The Bruins hung goaltender Tuukka Rask out to dry too many times this season. Between poor decisions in their own zone or the constant pinching into the offensive zone to keep the puck in or make a play, the Bruins allowed a plethora of odd-man chances. As evidenced above, they had a strong shot blocking count but there seemed to be times when the defense looked lost. The result of their defensive woes led to Rask’s worst statistical season of his career. How a goaltender can be third in goals against, shots against and saves and end up 30th in save percentage and 28th in goals against average is beyond me.
Offensive Well Dried Up
Offensively, the Bruins suffered at home only producing 109 goals all year-long. This puts them among the lower portion of the NHL. Their struggles on home ice were a huge reason why they failed to claim a spot in the playoff race. They only mustered three wins in games when they fell behind after two periods after compiling a record of 28-4-1 in games when they led after two. They posted a .286 win percentage when their opponent scored first which meant they were towards the bottom of the league. Their three-month stretch following the NHL All-Star Game also didn’t help matters.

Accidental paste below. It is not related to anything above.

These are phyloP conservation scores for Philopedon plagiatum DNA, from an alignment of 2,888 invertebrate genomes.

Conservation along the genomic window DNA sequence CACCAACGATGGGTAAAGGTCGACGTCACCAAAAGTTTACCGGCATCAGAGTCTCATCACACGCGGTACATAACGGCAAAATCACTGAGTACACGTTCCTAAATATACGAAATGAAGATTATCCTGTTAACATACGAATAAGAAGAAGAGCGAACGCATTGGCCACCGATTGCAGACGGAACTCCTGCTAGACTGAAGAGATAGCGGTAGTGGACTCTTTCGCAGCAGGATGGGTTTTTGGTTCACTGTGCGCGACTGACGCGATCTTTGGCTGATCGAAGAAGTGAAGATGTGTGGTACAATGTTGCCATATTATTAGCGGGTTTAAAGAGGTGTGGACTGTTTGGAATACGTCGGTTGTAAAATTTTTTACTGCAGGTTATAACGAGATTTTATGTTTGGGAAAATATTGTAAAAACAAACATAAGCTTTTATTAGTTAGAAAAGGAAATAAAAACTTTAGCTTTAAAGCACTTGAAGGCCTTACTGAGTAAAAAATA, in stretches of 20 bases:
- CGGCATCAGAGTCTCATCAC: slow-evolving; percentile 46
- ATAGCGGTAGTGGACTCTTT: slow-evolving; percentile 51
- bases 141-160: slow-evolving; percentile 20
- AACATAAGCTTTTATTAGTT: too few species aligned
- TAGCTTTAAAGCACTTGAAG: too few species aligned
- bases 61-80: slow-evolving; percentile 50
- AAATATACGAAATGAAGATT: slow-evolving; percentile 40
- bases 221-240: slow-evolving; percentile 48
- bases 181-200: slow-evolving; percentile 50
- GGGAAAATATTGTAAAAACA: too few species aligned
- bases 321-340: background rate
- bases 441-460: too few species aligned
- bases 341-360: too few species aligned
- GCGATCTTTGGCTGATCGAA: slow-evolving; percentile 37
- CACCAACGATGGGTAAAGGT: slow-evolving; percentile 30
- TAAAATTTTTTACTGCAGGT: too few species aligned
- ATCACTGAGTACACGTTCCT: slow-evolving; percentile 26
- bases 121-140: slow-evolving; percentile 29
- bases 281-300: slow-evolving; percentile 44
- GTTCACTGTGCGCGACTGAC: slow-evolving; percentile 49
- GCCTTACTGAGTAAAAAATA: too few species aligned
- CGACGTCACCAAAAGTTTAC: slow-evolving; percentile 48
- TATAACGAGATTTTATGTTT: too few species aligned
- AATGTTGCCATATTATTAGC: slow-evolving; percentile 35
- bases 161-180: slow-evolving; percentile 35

During that time, they scored 92 goals in 33 games while recorded the third most shots on goal with 1079. The completion percentage ranked among the worst in the league with 8.5% along with their 98 goals against. They were 28th on the power play with 13.1% and 22nd in penalty killing with 78.6%. The Bruins inability to come up big during the most important time of the season proves that while a team can put up some impressive stats, that doesn’t mean anything when a playoff spot is on the line.
"We failed on numerous occasions when there were big games." – Claude Julien on assessing this past season.
— Bruins Daily (@BruinsDaily) April 14, 2016